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The Queen's Gambit Accepted has seen some high-level encounters of late, so this month I've been studying some of the most notable examples. In particular, Navara struggled in both of the 3.Nf3 games where he was involved (but saved himself both times) and Nakamura even won a struggle against Ding Liren where he was being squeezed for most of the time. You'll have to check below to see if their difficulties as Black were due to their opening choices or not.
In the QG Declined, the idea of playing 3...a6 is gaining ground, with Carlsen on several occasions even following up with ...h6! 'Flexible fun' at the price of a tempo or two seems to break some fundamental laws of chess, so I've been looking at White's attempts to punish Black's daring approach.

Download PGN of November ’20 1 d4 d5 2 c4 games

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QGA 3.e3 e5 4.Nf3 [D20]

The opening sequence in Georgiev, Ki - Vocaturo, D seems to raise more questions than gives answers, but certainly leads to lively play. An example being on move six where Black is threatening to capture on g2, an unusual situation in the QGA:

Here 7.g3 keeps the kingside intact, but enables Black to keep his strong pawn wedge. So Georgiev was willing to trade the e4-pawn for g2, which risks some king insecurity but promises the better long-term structure. After the game continuation 7.Nxe4 Qxg2 8.Ng3 Qh3! 9.Nc3 I think that Black should play 9...Nf6 (with chances for both sides) rather than 9...Bd6?! after which White was for preference.

QGA 3.e4 Nf6 4.e5 Nd5 5.Bxc4 Bf5 [D20]

The result of Wojtaszek, R - Anton Guijarro, D had little to do with the opening, as the Spanish GM out-manoeuvred his opponent and was ready to cash in, but at a key moment lost valuable time with his king. The rest was an example of the old adage: He who hesitates is lost!

In the opening, developing with 5...Bf5 has been much less popular than the knight moves 5...Nb6 and 5...Nc6, maybe because it allows 6.Qb3. Still, Wojtaszek avoided this critical line, but his natural development (6.Nf3 and then Nc3 and Bd3) failed to test Black's idea. After 6.Qb3 certain positions arise that the engines judge as favourable for White, but they don't look easy to handle, thus justifying Black's provocative approach as a practical weapon.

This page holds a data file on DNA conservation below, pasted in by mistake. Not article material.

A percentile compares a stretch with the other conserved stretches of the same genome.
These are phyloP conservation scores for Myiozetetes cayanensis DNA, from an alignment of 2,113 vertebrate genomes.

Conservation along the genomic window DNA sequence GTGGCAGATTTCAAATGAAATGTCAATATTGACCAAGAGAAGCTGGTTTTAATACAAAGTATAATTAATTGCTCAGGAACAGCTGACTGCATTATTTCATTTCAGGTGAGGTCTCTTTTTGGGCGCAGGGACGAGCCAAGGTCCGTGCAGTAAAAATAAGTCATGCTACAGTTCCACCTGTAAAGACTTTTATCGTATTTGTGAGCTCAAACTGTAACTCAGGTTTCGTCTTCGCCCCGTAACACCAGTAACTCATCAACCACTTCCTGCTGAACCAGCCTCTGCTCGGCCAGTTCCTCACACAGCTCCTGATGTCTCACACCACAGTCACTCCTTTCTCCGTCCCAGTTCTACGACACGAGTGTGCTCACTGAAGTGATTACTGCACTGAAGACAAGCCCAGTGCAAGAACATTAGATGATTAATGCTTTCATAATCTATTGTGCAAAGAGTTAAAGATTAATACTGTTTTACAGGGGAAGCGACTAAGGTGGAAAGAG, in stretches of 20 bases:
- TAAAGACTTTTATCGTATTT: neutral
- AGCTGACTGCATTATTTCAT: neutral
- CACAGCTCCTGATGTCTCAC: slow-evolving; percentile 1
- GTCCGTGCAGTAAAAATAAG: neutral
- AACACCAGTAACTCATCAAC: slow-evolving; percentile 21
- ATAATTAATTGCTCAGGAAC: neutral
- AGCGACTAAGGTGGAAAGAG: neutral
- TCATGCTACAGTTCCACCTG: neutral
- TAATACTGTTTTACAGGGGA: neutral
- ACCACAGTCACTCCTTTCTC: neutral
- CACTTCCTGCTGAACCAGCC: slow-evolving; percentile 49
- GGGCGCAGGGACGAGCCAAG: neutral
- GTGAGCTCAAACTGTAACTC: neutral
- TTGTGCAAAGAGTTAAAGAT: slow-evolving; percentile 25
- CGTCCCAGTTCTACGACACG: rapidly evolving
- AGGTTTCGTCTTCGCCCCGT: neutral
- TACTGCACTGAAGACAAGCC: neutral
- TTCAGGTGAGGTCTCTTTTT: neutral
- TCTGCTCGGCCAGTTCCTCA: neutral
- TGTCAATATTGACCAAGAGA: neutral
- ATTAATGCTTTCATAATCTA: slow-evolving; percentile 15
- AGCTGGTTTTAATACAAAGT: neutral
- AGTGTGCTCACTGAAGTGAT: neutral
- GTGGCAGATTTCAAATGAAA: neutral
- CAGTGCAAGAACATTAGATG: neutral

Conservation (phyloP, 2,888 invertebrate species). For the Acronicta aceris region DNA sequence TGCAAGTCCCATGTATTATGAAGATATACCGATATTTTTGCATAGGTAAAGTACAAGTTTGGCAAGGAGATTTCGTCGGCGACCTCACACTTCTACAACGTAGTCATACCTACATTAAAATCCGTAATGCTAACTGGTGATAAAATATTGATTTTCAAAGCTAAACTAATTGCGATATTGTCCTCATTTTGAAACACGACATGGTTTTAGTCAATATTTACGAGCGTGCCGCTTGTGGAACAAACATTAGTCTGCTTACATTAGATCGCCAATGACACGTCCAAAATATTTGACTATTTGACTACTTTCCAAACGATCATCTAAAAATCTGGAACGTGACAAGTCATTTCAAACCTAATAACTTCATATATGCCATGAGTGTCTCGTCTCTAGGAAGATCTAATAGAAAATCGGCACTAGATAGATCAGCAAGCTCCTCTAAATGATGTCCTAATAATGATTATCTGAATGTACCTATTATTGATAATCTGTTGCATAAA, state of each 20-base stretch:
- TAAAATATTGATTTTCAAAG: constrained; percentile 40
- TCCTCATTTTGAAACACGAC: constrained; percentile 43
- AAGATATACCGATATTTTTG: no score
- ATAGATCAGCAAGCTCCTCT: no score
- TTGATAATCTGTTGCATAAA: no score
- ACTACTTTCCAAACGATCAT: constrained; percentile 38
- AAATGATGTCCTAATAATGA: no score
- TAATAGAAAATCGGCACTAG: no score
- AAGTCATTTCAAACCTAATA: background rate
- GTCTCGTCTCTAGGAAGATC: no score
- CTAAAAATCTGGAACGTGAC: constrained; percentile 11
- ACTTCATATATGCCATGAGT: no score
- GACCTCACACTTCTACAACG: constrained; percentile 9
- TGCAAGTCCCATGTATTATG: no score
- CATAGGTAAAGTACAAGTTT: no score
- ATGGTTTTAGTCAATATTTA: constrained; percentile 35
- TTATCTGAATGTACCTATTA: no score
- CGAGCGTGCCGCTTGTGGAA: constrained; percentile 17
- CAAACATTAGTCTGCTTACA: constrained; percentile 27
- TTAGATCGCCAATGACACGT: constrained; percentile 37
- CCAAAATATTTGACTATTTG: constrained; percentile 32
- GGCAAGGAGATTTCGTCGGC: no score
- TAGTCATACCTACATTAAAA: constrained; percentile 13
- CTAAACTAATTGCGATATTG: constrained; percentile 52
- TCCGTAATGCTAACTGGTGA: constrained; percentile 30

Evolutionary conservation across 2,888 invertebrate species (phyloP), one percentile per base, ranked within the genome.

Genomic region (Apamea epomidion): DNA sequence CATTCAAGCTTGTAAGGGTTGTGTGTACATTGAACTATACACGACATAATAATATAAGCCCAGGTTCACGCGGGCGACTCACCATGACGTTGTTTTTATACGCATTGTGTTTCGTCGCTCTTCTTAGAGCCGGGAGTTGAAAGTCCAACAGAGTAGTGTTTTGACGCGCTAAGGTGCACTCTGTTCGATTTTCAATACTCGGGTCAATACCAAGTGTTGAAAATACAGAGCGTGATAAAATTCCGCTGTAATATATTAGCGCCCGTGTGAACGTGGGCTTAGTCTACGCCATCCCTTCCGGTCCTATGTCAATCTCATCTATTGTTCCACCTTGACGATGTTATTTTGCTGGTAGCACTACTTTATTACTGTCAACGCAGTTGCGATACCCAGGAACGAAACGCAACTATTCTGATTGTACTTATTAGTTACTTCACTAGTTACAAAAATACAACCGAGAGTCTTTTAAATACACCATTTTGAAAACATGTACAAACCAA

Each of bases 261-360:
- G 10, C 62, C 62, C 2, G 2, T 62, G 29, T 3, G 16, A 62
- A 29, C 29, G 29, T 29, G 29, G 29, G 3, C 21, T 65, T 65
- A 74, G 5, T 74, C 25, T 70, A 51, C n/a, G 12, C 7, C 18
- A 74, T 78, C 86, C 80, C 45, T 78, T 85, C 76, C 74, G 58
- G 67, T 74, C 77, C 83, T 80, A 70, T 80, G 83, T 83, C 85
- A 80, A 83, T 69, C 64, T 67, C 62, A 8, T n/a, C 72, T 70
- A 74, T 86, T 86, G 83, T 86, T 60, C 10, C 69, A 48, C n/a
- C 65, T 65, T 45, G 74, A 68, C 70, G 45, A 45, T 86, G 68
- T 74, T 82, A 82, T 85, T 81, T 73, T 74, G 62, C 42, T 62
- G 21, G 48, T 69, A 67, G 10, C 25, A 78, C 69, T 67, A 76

QGA 3.e4 Nf6 4.e5 Nd5 5.Bxc4 Nb6 6.Bd3 [D20]

Somehow the American star turned the tables in Ding Liren - Nakamura, H. This wasn't a question of 'luck' however: he defended well, even when rolling into a ball, and prepared a surprising counter on the kingside before coming around the back to snare the white king. However, this doesn't hide the fact that the opening didn't go as well as he would have liked.

In this position, there are three ways to proceed: capture on e3, capture on c3, or hold the line with 11...Be6. There aren't many games, so I don't want to leap to conclusions, but Ding seemed to take the stuffing out of Nakamura's choice 11...Nxe3. It's worth investigating the alternatives, as in the type of middlegame that follows it's not clear that bishops are stronger than knights (it might even be that the contrary is the case!).

QGA 3.e4 e5 4.Nf3 exd4 5.Bc4 Nc6 6.0-0 Be6 [D20]

The system with 6...Be6 is not easy to play against, and even when White seems to know what he is doing, as in Gajewski, G - Dziuba, M, Black seems to hold firm, even though his extra pawn is of little practical use. I quite like Gajewski's choice of 12.Ne5 followed by dropping back to the blockading square d3. Experience at e-mail chess suggests that the idea of liberating the f-pawn can be challenging, but Black has found ways to nullify White's initiative. In the featured OTB game, Dziuba even introduced a novelty, but I'm not sure his king is any better on the queenside (16...Kd8) than the previously known 16...Kf8, but in each case (with a little attention to detail) Black is fine.